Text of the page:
Also called

  • Birth control

Summary

  • The vaginal ring is a type of hormonal contraception that works in a similar way to the oral contraceptive pill to prevent pregnancy.
  • It can be a good option for women who find it hard remembering to take a pill every day or who are not comfortable using contraceptive implants or intrauterine devices.
  • It does not protect against sexually transmissible infections (STIs). The best way to lessen the risk of STIs is to use barrier protection such as male and female condoms with all new sexual partners.
The vaginal ring is a type of contraception that works in a similar way to the oral contraceptive pill to prevent pregnancy. A soft, flexible ring is worn inside the vagina for three out of every four weeks. It slowly and steadily releases synthetic forms of the natural hormones oestrogen and progestogen.

The vaginal ring can be a good option if you find it hard remembering to take a pill every day, or if you are not comfortable using contraceptive implants or intrauterine devices (IUDs). If used correctly, the vaginal ring is 99.7 per cent effective in preventing pregnancy.

In Australia, you can buy the vaginal ring from pharmacies with a doctor’s prescription under the brand name NuvaRingTM.

How the vaginal ring works

The vaginal ring works in a similar way to the oral contraceptive pill. It releases synthetic hormones that are absorbed by the body for three weeks, followed by a break for one week. During this week, the ring is taken out and a withdrawal bleed, which is similar to a period, will happen. After this break, a new ring is put in.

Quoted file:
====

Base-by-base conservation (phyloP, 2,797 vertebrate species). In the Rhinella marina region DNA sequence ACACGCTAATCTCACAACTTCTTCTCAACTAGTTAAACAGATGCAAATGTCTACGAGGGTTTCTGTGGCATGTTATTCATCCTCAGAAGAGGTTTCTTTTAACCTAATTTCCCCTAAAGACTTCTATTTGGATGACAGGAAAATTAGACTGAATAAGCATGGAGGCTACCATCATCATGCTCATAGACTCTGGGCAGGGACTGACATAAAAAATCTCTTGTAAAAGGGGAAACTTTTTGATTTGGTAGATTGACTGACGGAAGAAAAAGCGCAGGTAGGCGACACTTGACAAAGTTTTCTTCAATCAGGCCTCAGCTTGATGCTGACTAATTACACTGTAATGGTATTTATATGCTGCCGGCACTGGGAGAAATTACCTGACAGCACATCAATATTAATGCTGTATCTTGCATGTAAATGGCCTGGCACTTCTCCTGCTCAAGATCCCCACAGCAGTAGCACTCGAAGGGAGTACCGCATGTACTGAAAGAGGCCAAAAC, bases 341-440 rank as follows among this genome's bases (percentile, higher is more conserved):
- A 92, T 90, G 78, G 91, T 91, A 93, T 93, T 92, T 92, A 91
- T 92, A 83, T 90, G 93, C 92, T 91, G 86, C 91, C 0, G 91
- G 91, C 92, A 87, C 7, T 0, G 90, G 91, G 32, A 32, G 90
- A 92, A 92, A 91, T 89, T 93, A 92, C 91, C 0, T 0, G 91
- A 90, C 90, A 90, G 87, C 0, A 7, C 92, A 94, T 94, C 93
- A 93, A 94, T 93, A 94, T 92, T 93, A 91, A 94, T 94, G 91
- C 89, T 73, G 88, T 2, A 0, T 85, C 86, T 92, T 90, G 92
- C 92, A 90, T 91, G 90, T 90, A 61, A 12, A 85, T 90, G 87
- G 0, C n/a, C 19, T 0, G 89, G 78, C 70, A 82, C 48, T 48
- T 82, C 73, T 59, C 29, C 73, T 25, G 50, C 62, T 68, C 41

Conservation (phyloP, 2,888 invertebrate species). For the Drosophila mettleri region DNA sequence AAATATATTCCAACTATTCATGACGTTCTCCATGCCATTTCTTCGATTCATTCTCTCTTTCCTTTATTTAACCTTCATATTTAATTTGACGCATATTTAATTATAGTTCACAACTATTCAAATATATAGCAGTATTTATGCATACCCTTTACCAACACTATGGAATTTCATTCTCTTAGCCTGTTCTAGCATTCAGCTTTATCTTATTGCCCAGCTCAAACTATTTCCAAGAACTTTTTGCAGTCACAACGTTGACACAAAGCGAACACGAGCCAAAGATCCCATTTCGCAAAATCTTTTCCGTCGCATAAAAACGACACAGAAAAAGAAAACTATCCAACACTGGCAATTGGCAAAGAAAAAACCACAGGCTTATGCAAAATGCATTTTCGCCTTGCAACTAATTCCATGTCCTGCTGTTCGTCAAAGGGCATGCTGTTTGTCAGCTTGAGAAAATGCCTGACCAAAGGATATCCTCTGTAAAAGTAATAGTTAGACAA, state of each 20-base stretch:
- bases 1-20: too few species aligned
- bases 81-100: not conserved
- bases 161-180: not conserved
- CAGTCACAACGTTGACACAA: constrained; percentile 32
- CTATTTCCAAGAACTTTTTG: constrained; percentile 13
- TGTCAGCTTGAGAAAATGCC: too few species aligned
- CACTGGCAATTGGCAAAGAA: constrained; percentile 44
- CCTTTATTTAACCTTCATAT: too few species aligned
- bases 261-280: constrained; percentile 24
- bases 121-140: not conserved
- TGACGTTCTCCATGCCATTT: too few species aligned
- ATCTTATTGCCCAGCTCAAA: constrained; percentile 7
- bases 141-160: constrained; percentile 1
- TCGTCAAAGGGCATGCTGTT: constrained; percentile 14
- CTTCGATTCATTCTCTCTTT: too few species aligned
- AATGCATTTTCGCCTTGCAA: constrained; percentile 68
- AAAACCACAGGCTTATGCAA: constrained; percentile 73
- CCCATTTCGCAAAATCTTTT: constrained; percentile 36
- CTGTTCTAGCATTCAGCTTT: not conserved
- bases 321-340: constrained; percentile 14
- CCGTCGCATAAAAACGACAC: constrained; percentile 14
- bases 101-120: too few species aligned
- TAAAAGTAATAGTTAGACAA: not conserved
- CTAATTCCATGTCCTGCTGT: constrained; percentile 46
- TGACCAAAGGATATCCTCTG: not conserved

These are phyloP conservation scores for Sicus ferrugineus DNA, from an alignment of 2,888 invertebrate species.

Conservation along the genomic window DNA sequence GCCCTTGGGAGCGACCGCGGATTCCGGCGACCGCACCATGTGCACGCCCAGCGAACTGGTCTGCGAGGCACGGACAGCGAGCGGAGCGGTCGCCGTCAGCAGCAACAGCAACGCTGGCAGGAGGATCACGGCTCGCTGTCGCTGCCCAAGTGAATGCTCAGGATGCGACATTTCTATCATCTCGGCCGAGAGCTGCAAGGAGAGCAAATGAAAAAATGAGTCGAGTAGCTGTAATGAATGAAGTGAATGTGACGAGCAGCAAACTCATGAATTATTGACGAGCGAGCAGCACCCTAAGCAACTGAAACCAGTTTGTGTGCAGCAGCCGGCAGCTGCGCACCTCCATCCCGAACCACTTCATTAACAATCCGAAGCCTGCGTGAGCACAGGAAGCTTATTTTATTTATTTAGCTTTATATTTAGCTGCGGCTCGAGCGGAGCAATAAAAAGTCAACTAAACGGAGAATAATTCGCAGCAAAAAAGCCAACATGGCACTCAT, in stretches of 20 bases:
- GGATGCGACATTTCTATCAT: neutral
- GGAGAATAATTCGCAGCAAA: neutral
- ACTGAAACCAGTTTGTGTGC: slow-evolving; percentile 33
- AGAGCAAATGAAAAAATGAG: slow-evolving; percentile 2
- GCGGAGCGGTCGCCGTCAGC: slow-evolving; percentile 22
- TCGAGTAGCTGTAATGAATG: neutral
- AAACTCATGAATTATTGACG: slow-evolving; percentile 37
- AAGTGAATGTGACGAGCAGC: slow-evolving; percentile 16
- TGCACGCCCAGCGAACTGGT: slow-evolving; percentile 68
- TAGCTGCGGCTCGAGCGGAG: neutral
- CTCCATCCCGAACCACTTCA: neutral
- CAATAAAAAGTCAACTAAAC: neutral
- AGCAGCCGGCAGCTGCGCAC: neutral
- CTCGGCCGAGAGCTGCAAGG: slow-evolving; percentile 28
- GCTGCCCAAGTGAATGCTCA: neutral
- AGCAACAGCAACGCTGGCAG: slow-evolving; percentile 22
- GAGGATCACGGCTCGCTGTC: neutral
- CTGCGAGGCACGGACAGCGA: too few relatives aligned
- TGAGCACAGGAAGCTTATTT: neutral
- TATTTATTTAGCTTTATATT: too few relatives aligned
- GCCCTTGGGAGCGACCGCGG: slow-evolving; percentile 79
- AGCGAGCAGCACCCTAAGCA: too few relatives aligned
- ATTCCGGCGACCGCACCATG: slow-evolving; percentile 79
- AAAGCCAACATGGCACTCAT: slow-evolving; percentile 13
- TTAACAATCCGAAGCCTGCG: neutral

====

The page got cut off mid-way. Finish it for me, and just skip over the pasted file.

The ring sits high up in the vagina and does not need to be put in by a doctor. It should not be taken out during its three weeks of use. If the ring falls out, it has to be put in again as soon as possible for it to still be effective. If it has been left out of the vagina for more than 24 hours, it may not be effective.

Advantages of the vaginal ring

Advantages of using the vaginal ring include that:
  • If used correctly, it is 99.7 per cent effective in preventing pregnancy.
  • It is a good alternative if you find it hard remembering to take a pill every day, or if you are not comfortable using implants or IUDs.
  • Compared to the pill, unscheduled (between periods) bleeding is less likely to happen.
  • There is no risk of it not working if you have diarrhoea or vomiting because, unlike the pill, the hormones are not digested.

Disadvantages of the vaginal ring

Disadvantages of using the vaginal ring include that:
  • It may cause side effects such as nausea, breast tenderness or soreness, unscheduled bleeding or headaches.
  • Serious complications such as deep vein thrombosis (blood clots), heart attacks or strokes can happen, but are rare (this is the same for women taking the pill).
  • It may not be suitable if you are breastfeeding.
  • You should not use it if you smoke and are aged over 35 years.
  • Some medications and natural remedies, including St John’s wort, can interfere with the effectiveness of the ring.
  • It does not protect against sexually transmissible infections (STIs).
The vaginal ring may not prevent pregnancy if:
  • you are more than 24 hours late putting in the new ring after your period
  • your ring has fallen out and has not been put in again within 24 hours.

The vaginal ring is not suitable for everyone

You will need to talk to a doctor before you start using the vaginal ring, as it is not suitable for all women.